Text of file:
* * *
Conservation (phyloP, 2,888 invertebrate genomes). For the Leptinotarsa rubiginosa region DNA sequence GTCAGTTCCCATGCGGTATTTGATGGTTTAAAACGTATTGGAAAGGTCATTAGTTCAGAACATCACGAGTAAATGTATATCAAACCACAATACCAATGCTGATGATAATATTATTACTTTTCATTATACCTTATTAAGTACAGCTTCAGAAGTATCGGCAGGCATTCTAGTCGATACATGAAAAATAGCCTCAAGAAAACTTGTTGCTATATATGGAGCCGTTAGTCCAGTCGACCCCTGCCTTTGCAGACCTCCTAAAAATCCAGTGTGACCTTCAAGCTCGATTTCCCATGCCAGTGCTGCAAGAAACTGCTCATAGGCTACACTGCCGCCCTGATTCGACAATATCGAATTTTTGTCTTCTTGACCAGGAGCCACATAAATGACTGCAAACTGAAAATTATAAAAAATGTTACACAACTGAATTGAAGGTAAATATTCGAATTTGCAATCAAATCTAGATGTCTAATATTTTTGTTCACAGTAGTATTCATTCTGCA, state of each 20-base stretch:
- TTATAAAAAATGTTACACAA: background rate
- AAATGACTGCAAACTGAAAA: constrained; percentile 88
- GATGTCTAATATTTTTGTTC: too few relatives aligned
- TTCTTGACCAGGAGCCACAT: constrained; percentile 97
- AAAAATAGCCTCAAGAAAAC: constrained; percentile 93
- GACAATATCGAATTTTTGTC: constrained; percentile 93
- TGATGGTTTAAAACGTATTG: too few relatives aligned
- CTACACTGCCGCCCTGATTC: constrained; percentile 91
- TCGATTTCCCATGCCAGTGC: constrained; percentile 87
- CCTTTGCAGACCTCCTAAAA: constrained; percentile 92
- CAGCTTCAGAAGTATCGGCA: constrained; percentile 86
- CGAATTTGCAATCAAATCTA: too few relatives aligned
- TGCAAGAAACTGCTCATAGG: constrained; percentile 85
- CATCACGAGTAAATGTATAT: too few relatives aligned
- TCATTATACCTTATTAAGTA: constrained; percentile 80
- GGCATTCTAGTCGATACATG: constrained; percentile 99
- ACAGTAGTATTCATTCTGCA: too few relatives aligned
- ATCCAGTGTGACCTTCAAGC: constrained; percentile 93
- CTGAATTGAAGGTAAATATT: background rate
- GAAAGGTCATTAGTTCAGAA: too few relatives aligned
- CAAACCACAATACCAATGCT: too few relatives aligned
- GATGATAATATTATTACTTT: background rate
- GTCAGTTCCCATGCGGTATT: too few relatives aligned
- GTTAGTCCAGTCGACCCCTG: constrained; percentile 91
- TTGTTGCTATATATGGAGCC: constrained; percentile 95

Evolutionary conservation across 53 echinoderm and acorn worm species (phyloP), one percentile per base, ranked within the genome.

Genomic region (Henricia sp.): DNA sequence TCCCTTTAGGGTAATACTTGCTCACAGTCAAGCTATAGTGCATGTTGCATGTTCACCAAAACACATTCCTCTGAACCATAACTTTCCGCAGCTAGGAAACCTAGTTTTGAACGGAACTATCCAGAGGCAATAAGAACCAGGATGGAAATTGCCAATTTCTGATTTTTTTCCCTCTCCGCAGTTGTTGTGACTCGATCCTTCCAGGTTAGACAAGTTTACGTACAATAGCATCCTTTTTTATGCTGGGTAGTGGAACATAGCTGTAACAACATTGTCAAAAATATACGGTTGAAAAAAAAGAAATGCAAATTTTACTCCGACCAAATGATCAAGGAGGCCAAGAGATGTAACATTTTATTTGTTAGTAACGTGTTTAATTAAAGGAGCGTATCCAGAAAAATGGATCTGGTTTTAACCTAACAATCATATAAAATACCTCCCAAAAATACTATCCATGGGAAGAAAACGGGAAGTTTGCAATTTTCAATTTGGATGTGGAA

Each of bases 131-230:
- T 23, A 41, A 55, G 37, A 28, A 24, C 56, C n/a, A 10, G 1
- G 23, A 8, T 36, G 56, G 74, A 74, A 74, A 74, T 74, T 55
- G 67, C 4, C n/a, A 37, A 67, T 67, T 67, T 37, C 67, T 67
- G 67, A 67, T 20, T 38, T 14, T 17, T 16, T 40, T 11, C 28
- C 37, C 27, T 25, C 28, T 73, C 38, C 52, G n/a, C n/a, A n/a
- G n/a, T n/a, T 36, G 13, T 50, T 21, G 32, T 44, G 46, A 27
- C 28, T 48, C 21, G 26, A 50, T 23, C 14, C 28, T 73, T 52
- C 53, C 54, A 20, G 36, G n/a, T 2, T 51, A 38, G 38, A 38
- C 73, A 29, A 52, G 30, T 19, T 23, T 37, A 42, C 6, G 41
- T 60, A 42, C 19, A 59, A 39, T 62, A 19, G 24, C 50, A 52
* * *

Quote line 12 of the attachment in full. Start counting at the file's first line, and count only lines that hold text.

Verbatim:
- CAGCTTCAGAAGTATCGGCA: constrained; percentile 86